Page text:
Mark Evans points to a Globe and Mail article about why our friends to the North won't see the kind of price wars we see in the USA.
I beg to differ as we have enterered the era of global telephony carriers, where as a result of IP boundaries no longer exist. For years when I traveled internationally I had to use callback systems, now for the time I've been working out of the country I've made likely less than 20 calls on my International calling card or direct calls from my cell phone. Almost all my calls have been via Truphone, GizmoProject, Skype, SightSpeed or GoogleTalk via the Nokia N800. GrandCentral has handled where the calls end up. I could have also used services like Jajah, Rebtel, Mint Telecom and others too. We're way beyond local numbers being portable between local carriers and mobile operators. We're at a point where numbers start in one place, end in another and appear to be where they seem to be but really aren't.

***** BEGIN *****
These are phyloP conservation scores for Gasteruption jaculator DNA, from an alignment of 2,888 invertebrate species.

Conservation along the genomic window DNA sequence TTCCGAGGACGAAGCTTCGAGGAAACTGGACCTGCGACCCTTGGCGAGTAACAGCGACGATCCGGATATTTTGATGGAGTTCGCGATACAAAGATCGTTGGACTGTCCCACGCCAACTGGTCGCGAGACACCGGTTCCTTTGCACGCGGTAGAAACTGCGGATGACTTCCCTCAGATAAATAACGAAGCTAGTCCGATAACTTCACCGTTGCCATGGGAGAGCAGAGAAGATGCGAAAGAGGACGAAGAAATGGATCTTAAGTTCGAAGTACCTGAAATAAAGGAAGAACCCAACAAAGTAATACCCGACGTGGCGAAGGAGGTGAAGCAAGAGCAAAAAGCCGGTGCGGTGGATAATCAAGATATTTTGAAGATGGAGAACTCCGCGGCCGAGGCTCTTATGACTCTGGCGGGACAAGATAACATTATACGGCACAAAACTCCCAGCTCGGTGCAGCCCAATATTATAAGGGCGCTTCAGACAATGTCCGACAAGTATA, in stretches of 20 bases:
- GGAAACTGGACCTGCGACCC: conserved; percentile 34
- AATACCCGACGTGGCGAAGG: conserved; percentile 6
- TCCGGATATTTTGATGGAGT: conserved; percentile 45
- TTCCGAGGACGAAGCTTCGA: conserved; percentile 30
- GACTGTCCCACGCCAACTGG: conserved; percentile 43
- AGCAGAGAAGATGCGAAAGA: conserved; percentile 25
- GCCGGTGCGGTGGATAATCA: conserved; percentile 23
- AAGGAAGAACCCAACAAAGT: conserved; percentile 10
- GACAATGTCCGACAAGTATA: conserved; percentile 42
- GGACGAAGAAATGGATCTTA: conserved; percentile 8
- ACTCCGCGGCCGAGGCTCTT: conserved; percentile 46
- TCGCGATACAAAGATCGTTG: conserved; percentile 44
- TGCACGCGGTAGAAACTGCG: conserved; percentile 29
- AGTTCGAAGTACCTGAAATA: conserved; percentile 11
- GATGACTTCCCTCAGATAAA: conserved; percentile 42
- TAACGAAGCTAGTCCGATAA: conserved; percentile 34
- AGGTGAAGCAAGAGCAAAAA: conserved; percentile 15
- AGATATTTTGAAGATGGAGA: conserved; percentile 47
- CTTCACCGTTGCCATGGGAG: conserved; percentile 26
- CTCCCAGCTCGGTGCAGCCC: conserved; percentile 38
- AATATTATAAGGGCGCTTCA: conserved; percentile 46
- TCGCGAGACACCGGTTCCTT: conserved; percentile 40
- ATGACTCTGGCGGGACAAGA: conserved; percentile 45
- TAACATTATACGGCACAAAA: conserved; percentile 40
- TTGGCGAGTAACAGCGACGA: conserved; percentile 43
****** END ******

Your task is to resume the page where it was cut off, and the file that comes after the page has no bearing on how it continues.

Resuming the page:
With numbers and area codes becoming irrelevant, as long as their is an unblocked, real Internet connection, price wars will be there, just not from the traditional outlets. I don't mean via the tariffed carriers, but from the ones who say "use us" and do the same thing or more than your local phone company. You see, the local carrier is gone. Those that still carry the placard don't realize they've already been made obsolete, but that no one has told them the news. When you see AT&T sponsoring Formula One racing, and companies like Sprint and Covad working seriously in WiMax you have to realize that the game is changing.
Companies like Cisco, Intel, Google, Skype, Microsoft are fueling a new economy and a new way to make phone calls so to the traditional carriers in Canada, keep your prices high or better yet adopt the new technologies like Shift is doing in your own backyard.